It is a metal cutting process that uses an abrasive tool called grinding wheel.
The cutting elements of grinding wheel are grains of abrasive material having high
hardness and high heat resistance. They have sharp edges and are held together by
bonding materials. Grinding provides high accuracy and good surface finish.
Therefore it is used as finishing operation. This process removes comparatively little
material usually from 0.25 mm to 0.5 mm. Tolerances as small as 0.0025 mm can be
obtained by commercial grinding.
During grinding temperature rises with the increased wear of grains which may lead to distortion of work piece structural changes and crack formation in the ground surface. Hence an abundant flow of coolant is commonly used in grinding. The coolant also slows down softening of wheel bond which is due to heating.
As the abrasive grains are some distance apart a grinding wheel has an
interrupted cutting edge and not a continuous one as on a milling
Due to the pyramidal and rounded shapes of the cutting elements of the
abrasive grains, the thickness and width of the uncut chip are inter-
related in grinding.
The chip formation process in grinding is similar to cutting by tooth of
a milling cutter. The chip has the same structure and appearance as
obtained in milling. Adequate chip space is available for a free cutting
action. In the case of a grinding wheel the chip space is available
between bonded abrasive particles.
They include sand stone, diamond, corundum and emery. The principle
component of corundum and emery is natural aluminum oxide (alumina). Corundum
is composed of about 85% aluminum oxide and 15% iron oxide. Emery contains 60%
aluminum oxide and 40% iron oxide.
Diamond abrasive wheels are used extensively for sharpening carbide and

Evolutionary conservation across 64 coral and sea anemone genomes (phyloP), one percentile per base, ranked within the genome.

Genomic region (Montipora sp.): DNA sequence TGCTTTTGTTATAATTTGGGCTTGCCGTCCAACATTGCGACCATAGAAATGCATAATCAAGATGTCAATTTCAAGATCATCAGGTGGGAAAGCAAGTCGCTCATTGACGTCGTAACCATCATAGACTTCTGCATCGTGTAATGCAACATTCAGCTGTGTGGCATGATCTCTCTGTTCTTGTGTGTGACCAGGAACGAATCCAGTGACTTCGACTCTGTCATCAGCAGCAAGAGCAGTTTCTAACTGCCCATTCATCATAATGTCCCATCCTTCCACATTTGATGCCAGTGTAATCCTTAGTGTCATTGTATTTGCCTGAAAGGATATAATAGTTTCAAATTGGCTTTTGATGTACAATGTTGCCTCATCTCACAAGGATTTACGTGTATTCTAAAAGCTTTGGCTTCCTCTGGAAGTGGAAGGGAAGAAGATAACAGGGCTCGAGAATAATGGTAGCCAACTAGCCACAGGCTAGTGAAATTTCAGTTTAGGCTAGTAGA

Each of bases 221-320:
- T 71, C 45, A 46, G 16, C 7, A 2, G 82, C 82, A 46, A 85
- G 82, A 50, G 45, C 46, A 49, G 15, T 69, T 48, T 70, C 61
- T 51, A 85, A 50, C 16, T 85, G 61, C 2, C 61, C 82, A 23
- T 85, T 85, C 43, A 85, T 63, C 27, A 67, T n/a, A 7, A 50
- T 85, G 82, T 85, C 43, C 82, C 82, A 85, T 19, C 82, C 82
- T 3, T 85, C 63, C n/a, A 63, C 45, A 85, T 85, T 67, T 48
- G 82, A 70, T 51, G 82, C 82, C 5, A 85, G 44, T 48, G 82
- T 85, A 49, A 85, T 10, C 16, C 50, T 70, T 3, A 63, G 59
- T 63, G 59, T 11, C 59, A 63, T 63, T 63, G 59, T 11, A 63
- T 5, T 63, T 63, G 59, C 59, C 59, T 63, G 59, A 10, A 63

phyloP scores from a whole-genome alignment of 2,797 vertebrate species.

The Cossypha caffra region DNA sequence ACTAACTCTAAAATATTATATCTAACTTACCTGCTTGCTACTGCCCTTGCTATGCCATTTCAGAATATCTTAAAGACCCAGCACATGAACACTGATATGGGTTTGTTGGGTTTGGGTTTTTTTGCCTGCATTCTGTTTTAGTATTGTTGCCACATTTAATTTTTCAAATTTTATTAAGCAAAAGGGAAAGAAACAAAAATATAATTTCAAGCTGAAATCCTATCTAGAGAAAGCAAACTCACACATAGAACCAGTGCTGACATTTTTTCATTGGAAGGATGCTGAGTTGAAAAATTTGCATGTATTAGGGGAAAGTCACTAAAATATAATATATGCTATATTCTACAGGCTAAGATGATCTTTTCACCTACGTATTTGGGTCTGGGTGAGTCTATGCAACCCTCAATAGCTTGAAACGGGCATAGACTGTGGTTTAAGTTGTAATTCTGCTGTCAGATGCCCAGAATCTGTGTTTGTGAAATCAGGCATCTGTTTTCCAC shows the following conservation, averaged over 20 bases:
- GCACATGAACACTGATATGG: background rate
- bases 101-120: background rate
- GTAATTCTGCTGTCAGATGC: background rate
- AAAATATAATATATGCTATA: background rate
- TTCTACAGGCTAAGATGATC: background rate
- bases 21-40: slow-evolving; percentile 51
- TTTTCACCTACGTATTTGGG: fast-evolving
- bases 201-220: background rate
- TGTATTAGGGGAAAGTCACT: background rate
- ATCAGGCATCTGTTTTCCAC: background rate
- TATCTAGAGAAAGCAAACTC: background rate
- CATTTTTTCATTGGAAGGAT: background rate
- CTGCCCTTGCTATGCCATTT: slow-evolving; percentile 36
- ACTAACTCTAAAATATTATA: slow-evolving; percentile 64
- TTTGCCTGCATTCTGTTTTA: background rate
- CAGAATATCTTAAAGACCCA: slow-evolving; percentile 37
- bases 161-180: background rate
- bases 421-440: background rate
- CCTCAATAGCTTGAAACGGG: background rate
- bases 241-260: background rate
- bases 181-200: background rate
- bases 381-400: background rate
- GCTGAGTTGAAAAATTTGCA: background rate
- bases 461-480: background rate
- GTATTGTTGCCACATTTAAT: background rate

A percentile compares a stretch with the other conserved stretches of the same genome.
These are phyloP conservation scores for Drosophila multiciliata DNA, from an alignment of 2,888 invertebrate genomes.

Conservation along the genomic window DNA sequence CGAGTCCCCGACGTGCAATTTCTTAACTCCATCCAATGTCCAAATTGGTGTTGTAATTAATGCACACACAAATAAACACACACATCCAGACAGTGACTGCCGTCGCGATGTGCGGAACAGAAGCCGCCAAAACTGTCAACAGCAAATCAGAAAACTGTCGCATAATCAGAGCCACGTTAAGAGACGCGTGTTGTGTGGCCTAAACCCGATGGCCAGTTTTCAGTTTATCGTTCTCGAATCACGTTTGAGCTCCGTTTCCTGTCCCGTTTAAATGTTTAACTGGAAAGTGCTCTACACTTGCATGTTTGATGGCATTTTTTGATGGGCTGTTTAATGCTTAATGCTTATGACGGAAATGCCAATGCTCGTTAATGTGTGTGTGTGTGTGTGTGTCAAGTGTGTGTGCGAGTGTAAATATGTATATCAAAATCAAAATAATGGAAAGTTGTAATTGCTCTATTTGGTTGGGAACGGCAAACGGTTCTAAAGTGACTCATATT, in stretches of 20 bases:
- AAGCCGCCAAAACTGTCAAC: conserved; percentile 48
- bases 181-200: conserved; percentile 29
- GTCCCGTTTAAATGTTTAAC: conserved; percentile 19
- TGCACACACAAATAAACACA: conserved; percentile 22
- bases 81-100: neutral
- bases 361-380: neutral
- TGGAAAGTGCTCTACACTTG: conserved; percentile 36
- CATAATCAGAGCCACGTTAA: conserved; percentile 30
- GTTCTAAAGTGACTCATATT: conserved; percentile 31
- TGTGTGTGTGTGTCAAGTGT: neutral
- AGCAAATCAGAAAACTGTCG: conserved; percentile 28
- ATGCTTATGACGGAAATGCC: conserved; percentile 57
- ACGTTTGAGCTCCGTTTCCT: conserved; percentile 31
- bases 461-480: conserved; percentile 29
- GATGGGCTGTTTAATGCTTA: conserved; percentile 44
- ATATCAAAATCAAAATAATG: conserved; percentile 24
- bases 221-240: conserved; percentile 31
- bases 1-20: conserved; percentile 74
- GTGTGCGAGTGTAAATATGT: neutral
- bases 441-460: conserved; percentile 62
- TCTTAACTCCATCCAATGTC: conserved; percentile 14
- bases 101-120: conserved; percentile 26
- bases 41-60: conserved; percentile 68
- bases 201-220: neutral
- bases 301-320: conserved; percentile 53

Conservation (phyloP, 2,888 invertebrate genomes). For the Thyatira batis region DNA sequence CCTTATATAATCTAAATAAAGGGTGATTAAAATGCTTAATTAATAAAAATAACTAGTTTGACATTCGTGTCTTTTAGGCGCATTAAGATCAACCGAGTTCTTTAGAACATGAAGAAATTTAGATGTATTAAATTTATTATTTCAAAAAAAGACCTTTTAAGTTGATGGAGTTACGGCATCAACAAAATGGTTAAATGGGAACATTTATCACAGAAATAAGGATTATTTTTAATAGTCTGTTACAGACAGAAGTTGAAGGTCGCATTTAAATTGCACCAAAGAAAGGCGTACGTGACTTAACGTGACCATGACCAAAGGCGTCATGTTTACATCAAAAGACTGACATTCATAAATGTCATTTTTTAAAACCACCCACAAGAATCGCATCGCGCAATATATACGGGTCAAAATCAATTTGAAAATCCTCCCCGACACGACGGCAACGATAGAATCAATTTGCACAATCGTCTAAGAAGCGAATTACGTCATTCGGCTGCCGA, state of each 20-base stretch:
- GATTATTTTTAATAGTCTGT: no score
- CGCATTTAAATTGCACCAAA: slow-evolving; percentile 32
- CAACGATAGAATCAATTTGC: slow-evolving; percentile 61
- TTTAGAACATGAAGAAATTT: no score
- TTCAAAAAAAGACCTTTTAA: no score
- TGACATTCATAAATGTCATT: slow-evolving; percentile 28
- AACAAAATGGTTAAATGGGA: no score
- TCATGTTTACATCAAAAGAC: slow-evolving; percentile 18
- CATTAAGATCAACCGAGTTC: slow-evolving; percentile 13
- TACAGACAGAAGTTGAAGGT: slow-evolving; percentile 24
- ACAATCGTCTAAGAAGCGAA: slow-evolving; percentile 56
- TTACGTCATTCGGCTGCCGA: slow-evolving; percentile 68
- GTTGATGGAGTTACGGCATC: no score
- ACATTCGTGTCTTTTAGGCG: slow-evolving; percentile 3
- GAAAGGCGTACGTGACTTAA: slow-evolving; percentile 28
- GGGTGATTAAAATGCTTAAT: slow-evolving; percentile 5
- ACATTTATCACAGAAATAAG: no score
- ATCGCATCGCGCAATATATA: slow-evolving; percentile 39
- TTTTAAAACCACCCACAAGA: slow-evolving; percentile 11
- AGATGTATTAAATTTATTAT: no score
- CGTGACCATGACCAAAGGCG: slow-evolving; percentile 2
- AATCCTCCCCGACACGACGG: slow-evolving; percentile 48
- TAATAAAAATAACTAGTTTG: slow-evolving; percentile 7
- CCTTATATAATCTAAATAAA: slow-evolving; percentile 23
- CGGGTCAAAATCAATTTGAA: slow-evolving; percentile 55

ceramic cutting tools. Diamonds are also used for turning and dressing other types of
abrasives wheel. Because of their high cost, diamonds are used only when other
cheaper abrasives will not produce the desired result.
They include silicon carbide (SiC) and aluminum oxide (Al2O3). Silicon
carbide is made by charging an electrical furnace with silica sand, coke, salt and
sawdust. A temperature of over 2300oC is maintained for several hours obtained by
passing heavy current through the charge and a solid mass of crystals is removed,
crushed and graded to various desired sizes. Silicon carbide is very hard but less than
boron carbide and diamond.
Two types of silicon carbide are available, namely black and green. The blank silicon carbide is of lower quality and contains about 95% SiC. Green silicon carbide is somewhat harder and has a high grinding capacity and contains at least 97% SiC. Green silicon carbide is mainly used for sharpening carbide tipped cutting tools.
Aluminum oxide abrasive is the crystalline from of aluminum oxide (Al2O3).
It is produced in an arc furnace from bauxite, iron filings and small amount of coke.
The mass of aluminum that is formed is crushed and particles are graded to size. It is
softer than silicon carbide but it is considerably tougher and is a more general purpose
abrasive. Common trade names for aluminum oxide abrasives are Alundum and
Aluminum oxide having less brittle grains is used for tougher and higher
strength material such as steel, wrought iron, hardened steel, alloy steel and hard brass
Aluminum oxide wheels are generally used for grinding high tensile
strength and tough materials whereas silicon carbide wheels are used to
grind low tensile strength and non-metallic materials.
Abrasive materials are crushed in ball mills and screened for classification into different sizes. The size of abrasive grain required in a grinding wheel depends in the following factors:
Hardness of material being ground.
The grit or grain size of an abrasive is denoted by a number representing the
number of meshes per inch of the screen through which the grains of crushed
abrasives are passed for grinding. The standard grains sizes for grinding
wheels are represented in table:
Bonding materials are used as binder to hold the abrasive particles in place.
The firmness with which the grains are held in the wheel and the strength of wheel
itself in which large centrifugal forces are developed in rotation depend on the
bonding material. The bonding material determines whether the wheel is rigid or
Vitrified bond is made of clay and water. The abrasive grains and clay are
thoroughly mixed together with sufficient water to make the mixture uniform. The
material is formed into a wheel usually by pressing and then these wheels are dried.
The y then are fired in a kiln which results in the bonding material becoming hard and
strong. Vitrified bonds are used most extensively. Vitrified abrasive wheels have a
high production capacity and are moisture proof.
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